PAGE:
At a New Hampshire town hall Wednesday, New Jersey Governor and potential 2016 candidate Chris Christie made a slight change to his previous statement about vaccines: He no longer believes they should be voluntary.
You may recall all the way back to two months ago, when Christie fielded a question about vaccines during a measles outbreak and said that while he was largely for vaccinations, he believed parents “needed to have some measure of choice.”
The comments caused a maelstrom of criticism and induced a week’s worth of scrutiny on GOP candidates, many of whom fumbled over their position.
No longer. Per NJ.com:
The governor, speaking to New Hampshire residents during a town hall meeting here, declared he would not support a “voluntary vaccination” policy.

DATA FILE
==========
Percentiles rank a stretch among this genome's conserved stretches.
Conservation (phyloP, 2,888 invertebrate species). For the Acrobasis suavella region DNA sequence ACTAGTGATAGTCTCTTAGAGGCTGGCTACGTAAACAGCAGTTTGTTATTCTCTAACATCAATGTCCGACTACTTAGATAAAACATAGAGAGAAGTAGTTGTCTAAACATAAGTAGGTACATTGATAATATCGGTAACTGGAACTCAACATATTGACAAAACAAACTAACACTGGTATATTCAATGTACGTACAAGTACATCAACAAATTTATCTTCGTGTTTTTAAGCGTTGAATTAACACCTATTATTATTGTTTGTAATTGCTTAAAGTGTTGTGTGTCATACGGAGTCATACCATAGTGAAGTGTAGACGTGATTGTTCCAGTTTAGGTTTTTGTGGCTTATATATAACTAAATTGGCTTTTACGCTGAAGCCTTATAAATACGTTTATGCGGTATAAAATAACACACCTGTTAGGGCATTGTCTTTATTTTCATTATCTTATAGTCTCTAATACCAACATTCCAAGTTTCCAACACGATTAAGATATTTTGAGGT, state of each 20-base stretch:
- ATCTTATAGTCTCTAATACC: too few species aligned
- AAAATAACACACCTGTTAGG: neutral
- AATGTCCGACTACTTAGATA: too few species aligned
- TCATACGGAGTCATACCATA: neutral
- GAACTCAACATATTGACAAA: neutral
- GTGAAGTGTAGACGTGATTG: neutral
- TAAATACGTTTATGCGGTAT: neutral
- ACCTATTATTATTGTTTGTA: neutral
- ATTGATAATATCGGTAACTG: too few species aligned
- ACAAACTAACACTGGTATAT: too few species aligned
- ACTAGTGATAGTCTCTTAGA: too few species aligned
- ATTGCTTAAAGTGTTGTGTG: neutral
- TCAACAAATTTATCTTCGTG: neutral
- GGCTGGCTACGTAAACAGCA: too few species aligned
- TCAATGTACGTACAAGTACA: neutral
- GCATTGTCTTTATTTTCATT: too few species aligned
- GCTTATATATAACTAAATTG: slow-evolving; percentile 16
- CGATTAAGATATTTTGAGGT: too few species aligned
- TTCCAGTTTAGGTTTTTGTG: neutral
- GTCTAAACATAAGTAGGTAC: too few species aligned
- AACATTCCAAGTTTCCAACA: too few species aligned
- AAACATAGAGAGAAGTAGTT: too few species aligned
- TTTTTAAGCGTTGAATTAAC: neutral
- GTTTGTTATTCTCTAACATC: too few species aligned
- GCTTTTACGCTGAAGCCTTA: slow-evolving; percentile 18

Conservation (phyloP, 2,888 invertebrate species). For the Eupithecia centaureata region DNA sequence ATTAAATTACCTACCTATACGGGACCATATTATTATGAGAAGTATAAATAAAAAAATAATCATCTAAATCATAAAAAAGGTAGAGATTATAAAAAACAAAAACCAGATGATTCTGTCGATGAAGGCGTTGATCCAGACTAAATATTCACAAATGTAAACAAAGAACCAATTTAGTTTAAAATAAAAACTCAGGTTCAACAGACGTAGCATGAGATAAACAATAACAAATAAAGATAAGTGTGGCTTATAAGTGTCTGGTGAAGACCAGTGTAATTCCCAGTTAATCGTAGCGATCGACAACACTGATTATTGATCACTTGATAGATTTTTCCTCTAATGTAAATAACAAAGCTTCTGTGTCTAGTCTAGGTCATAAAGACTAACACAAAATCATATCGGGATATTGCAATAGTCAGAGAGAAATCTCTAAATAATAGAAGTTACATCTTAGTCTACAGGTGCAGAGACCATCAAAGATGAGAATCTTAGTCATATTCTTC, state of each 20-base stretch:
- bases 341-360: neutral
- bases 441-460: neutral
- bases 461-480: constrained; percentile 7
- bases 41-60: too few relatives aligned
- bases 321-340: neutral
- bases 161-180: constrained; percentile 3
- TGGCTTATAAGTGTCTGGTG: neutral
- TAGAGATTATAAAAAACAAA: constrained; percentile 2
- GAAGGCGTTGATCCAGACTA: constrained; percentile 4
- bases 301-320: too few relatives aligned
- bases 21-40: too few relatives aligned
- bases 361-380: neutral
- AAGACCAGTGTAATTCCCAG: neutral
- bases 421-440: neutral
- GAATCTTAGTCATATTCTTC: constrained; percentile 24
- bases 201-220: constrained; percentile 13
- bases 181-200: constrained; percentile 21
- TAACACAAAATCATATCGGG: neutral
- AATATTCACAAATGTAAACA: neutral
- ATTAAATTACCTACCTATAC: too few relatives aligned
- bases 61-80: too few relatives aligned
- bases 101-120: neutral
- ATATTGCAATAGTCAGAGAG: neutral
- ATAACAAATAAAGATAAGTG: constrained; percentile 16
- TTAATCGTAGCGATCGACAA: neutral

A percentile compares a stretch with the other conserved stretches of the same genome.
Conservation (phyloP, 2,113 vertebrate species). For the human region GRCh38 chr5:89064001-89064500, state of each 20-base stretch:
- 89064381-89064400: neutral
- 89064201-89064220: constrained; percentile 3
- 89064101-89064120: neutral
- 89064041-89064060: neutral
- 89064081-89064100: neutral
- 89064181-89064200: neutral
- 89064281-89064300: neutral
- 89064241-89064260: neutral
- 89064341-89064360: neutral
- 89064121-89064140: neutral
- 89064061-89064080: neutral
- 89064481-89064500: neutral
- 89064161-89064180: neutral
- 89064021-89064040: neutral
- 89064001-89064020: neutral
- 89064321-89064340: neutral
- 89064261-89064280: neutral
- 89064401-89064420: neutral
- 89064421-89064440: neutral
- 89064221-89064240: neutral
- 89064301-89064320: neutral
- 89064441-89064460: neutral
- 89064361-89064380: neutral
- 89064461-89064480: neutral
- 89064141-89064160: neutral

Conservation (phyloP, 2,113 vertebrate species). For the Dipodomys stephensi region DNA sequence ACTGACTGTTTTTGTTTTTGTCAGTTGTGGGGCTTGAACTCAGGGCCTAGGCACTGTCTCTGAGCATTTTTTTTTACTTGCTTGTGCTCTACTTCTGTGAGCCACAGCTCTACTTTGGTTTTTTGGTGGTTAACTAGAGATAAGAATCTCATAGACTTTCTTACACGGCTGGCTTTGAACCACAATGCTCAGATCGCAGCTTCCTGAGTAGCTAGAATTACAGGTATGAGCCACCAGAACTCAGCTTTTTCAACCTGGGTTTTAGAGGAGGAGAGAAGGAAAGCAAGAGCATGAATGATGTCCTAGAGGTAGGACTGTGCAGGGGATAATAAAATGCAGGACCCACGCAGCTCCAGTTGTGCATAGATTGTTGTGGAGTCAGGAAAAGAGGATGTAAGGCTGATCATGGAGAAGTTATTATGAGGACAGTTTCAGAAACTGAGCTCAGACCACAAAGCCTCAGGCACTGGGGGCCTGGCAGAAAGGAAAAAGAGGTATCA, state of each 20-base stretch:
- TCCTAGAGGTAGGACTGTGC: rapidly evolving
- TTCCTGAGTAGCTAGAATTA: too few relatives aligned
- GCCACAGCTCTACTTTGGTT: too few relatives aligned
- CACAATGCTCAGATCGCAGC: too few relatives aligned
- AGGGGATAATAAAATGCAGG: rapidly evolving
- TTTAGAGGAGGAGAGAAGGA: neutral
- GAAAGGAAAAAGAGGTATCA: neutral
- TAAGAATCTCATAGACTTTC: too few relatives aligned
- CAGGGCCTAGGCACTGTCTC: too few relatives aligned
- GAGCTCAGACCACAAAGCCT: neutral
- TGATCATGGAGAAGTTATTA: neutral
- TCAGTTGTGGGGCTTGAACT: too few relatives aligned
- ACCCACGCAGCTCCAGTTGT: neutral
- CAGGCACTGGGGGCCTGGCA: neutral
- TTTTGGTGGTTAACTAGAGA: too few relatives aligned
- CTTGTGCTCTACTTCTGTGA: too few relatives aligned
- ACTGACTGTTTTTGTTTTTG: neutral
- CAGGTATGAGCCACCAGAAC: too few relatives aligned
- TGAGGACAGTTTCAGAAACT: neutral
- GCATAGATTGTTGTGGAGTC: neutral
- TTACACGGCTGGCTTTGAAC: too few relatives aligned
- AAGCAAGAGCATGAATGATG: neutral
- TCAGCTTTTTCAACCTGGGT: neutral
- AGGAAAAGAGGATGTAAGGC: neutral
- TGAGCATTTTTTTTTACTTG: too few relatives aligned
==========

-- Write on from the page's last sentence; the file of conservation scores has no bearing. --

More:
“Yeah, no,” Christie said promptly when 57-year-old Laura Condon asked for his thoughts on allowing parents to opt out of vaccinating their children. “You can’t count on me for that,” Christie said.
…The governor said “vaccines have done an enormous good in this country to eradicate” serious illnesses and that the “public health has to be paramount.”
Vaccine rates have dipped in recent years as discredited fears have led them to be linked to autism and other disorders, leading to a spike in diseases like measles and whooping cough thought to be long since eradicated.
YMMV as to how much Christie actually endorsed voluntary vaccinations in his original comments; some saw it as a purely semantic issue. However Christie’s position became particularly pointed given his previous willingness to quarantine health care workers returning from ebola-stricken west African nations, leading to charges of hypocrisy.
[h/t The Journal]
[Image via L.E.MORMILE / Shutterstock.com]
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